The third sector is uniting in the hope of building enough clout to win the big society contracts

Big Society: little guys vs big guns

Big Society: little guys vs big guns

Big Society: little guys vs big guns

Not only does nobody know what the big society means, the government has now even given it the acronym of BS to confuse people more. It doesn’t help that government ministers try to explain in the tone of an angry aunt and with language that combines exhortation to better behaviour with an undertow of high moral threat.

The big society cannot just mean more of the old- style charity. It is time to combine civil society and the NHS

Irrespective of what BS actually does mean, for the government the role that civil society plays with the NHS will be an important part of the future of the health service.

Without going on too much about how the government has taken a good idea and messed it around, let’s analyse how the NHS might progress its relationship with the big society.

First, there can be no relationship that does not involve state resources. The NHS is free at the point of need because the state raises taxes from us all to pay for it.

The NHS has a long history of working with traditional aspects of civil society, from the hospital league of friends to the general public raising billions of pounds in donations for health. Look at the runners in the marathon and see how many health services they are funding. The big society can’t simply mean more of this charity of old, it has to involve a closer partnership between civil society and the resources that run the NHS. It is time to combine civil society and the NHS, not keep on running them side by side.

Second, the big society’s relationship with the NHS will not be transformative if it only works through the big society’s “small platoons”. Small platoons is a lovely phrase but the NHS is one of the biggest armies in the world. A big army doesn’t notice when it rolls over small platoons every morning before breakfast. And it is being rolled over that characterises the voluntary sector’s experience of the NHS.

I have met hundreds of charities that have tried and failed to obtain contracts for services that primary care trusts want. Often the PCT really wants to create that relationship with the small voluntary sector platoon, but the tendering process that the PCT runs precludes anything but a multinational from succeeding.

Getting organised

Small platoons rarely win the skirmish that the public sector tendering process represents. Big armies with tanks full of lawyers win those tenders.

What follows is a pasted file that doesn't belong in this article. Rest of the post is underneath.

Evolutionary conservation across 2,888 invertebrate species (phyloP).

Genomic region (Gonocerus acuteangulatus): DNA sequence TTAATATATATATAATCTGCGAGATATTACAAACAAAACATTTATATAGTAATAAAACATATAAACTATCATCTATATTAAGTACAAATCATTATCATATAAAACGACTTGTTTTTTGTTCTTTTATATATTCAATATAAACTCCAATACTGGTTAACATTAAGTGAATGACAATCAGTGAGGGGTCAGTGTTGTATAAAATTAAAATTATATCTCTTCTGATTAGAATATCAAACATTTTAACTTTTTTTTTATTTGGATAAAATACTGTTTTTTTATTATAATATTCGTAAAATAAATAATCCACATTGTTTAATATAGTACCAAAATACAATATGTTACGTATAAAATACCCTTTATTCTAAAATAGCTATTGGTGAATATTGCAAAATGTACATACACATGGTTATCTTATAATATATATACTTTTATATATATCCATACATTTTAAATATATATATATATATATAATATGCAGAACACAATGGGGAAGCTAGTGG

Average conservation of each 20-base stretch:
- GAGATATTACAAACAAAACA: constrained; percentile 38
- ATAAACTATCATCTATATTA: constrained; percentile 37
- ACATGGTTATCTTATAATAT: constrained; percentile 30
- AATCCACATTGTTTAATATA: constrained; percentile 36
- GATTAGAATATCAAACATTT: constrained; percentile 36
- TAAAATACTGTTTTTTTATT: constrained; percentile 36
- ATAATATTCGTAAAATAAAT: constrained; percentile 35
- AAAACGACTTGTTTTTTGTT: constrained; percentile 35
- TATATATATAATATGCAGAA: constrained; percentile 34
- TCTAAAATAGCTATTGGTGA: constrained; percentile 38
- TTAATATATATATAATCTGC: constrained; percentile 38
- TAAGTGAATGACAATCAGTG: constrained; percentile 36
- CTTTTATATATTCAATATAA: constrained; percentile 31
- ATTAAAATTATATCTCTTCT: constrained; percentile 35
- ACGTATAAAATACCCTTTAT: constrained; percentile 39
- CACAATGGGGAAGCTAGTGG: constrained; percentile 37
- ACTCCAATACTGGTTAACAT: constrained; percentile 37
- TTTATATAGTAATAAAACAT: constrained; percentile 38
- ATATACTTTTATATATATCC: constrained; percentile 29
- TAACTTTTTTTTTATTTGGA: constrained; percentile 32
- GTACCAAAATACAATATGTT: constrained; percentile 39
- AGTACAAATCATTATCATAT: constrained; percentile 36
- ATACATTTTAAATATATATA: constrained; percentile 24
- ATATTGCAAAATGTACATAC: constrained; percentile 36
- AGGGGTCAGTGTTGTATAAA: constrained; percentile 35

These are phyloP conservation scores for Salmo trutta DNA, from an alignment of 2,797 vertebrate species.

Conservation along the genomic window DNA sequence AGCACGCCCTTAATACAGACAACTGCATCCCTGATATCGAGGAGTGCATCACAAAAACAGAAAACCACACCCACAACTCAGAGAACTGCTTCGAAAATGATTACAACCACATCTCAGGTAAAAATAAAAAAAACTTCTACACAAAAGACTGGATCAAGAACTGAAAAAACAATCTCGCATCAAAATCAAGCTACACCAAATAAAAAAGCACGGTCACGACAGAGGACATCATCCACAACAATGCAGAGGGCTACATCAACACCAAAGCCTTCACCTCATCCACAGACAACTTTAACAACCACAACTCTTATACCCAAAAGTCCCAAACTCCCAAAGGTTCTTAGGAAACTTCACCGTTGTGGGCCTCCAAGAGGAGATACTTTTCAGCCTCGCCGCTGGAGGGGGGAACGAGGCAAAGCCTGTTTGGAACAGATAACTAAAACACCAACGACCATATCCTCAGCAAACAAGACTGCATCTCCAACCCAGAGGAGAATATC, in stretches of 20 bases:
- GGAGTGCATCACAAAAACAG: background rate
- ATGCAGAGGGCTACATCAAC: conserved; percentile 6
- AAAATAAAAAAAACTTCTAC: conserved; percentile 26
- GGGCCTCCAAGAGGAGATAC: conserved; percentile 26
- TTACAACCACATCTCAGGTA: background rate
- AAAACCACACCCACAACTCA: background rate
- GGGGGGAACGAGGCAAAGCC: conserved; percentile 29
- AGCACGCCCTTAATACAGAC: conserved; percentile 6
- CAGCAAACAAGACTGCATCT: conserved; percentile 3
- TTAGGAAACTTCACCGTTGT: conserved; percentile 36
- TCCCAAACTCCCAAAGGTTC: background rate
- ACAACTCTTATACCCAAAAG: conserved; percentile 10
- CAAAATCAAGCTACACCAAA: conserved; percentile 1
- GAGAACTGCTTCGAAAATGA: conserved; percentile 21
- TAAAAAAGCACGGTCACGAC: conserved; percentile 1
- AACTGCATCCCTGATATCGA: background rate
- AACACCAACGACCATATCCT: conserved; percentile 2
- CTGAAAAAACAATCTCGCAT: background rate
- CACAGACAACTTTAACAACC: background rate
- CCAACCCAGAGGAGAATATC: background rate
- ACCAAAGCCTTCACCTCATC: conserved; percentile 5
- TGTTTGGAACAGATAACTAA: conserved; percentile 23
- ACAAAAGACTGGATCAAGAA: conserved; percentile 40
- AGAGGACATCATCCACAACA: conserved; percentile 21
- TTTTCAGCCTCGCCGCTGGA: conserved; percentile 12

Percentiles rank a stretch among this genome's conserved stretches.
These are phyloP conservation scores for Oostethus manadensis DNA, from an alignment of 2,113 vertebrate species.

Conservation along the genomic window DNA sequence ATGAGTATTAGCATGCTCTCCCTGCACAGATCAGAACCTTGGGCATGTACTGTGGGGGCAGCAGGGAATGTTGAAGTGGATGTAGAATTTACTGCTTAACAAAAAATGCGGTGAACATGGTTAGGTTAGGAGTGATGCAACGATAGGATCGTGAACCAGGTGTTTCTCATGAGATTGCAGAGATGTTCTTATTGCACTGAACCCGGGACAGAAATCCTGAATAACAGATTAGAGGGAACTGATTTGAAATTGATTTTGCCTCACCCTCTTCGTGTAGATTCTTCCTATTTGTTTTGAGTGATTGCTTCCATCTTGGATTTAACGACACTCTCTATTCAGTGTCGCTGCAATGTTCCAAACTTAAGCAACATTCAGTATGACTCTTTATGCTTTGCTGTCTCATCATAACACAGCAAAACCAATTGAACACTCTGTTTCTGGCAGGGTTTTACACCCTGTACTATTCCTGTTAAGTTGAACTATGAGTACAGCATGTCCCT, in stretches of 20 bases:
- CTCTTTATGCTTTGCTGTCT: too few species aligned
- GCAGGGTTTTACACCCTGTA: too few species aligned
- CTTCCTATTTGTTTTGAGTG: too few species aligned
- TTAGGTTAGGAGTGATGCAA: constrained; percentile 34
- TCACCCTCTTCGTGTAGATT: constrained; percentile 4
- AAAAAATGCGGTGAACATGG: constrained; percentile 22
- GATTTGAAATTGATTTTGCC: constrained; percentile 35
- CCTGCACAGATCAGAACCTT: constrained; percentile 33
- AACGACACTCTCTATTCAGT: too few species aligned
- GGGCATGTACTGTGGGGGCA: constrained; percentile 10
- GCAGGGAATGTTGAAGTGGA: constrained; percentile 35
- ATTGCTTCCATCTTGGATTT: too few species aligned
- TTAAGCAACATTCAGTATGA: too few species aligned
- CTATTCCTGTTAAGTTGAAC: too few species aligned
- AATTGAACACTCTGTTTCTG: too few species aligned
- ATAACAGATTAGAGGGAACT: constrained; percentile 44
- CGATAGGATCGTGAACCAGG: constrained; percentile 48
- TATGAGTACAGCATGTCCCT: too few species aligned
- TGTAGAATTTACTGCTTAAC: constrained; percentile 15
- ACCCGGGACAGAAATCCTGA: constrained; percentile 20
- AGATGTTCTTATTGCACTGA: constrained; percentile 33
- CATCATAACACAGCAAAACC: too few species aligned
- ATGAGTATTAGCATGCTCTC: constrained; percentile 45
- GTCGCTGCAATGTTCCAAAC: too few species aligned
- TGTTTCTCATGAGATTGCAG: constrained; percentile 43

For the big society to work, these small platoons need to organise into an army. And that is what they are doing. The modern army needs to combine the local control and power of the small platoon with the logistics and fire power of a large army.

This vision has led to the creation of the Third Sector Consortium (3SC). Set up by the Social Investment Business, the consortium has been formed of 10 of the larger voluntary organisations that provide services that help people on welfare get into work.

On their own they have found it very difficult to get the Department of Work and Pensions to take them seriously. Together they can buy the skills and defray the incurred costs needed to win contracts in competition with large public and private sector organisations. 

This sizing up does not lose the unique selling point of third sector organisation - its local relationship and the specific passion that drives it - but it organises that passion and allows it to compete and win.

The third sector is now developing a consortium for health (3SC4H) that will bid for work from the NHS. This will not compete directly with most NHS services, but important synergies are developing.

The Red Cross sells an important health service to a number of PCTs. It trains volunteers to stay overnight with patients who would otherwise be in hospital emergency beds. No one is pretending that those volunteers can replace emergency doctors; they don’t need to. They need to provide safe and secure care in the home, where the patient wants to be, and preserve the emergency beds for the people that really need them. The QIPP analysis of this service is that every pound spent with the Red Cross saves multiple pounds for the NHS.

The problem, as with most innovations in the NHS, is how to spread it quickly. It is important that they, and all services that ensure greater self management of long-term conditions, do not remain good ideas at the edge of the NHS.

To change the terms of trade for the NHS, to secure considerably better outcomes for the same resource, these innovations need to become mainstream. To help make that happen, 3SC for health will combine the small platoons into something approaching a big society. And they will be coming to an NHS near you.